Hiring French teachers challenges Catholic board

Hiring qualified French Immersion teachers is proving a challenge for the Northwest Catholic District School Board, with trustees trying to come up with solutions for fear of compromising their French program.
“It is a problem for us, and for every other board in Ontario, to find French Immersion teachers,” Education Director John Madigan told the board at its regular monthly meeting Saturday morning at Our Lady of the Way School in Stratton.
The board spent most of the summer trying to fill three positions for French Immersion teachers.
“We spent over $4,000 in advertising for French Immersion teachers this summer and our success has been limited,” Madigan noted.
But the local board only received a handful of responses from its extensive advertising campaign, which included postings on education job Web sites and ads in numerous national and local papers.
The board was unable to fill the positions, and is using unqualified long-term occasional teachers to staff the program.
Al Cesiunnas, assistant to the director of education, said he spoke with all the applicants to find out why they went elsewhere and called other boards to see how they handled the staffing shortage.
“This is just not a problem in Fort Frances, it is a problem all over,” he said. “I spoke to the lady who runs Lakehead University and she said the numbers [of students taking French and education degrees] are just minimal.”
“I was discussing this with the Fort Frances High School principal and the difficulty they’re having is having to plan for the long-term and being able to offer the French Immersion certificate,” Madigan noted.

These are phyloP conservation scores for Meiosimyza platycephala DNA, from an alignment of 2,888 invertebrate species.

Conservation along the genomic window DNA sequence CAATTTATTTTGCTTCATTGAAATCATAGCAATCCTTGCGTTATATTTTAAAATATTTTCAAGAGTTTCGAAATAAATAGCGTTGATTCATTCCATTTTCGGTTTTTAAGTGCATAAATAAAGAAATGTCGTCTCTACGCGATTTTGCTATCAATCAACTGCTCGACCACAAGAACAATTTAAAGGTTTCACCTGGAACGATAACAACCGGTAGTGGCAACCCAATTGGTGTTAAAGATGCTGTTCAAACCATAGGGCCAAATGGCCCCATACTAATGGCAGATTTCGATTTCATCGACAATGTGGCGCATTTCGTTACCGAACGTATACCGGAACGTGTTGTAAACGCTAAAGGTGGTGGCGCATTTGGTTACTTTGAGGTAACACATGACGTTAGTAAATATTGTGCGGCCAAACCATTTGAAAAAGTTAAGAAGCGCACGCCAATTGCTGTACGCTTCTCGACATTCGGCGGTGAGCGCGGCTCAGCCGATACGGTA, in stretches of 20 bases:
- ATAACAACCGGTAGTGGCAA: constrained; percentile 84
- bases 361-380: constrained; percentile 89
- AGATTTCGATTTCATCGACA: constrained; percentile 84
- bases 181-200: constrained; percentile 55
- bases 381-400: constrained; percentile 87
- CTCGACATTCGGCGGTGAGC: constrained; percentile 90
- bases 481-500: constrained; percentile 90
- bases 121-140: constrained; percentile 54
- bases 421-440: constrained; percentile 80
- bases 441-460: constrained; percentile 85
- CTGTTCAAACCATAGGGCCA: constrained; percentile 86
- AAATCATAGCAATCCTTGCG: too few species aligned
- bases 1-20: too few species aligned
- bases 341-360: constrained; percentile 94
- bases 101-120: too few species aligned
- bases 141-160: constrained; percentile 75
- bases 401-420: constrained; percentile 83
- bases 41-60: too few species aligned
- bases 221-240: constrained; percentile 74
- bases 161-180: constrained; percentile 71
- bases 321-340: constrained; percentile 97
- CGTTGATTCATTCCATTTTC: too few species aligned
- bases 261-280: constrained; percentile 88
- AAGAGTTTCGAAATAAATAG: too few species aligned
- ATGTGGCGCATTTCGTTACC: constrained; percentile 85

Currently, students taking the French Immersion program can continue on at Fort Frances High School and receive their certificate if they have completed 10 credits in French when they graduate.
“They apparently have three teachers that presently offer the credits,” Madigan said.
“What about tracking the students that come from our schools who are going to teacher’s college,” asked trustee Anne Marie Fitzgerald.
“We could offer them something to promote the fact that if they are qualified to teach French Immersion they would have a job here,” she added.
“What if the town or a group sponsored that person and paid maybe a year tuition or something in return for a contract to come back to school here and teach for two or three years,” suggested Cesiunnas.
While the board came up with a number of possible suggestions, it didn’t expect to reach a solution anytime soon.
“This is a problem I expect that we will have to return to year after year,” board chair Wade Petranik said.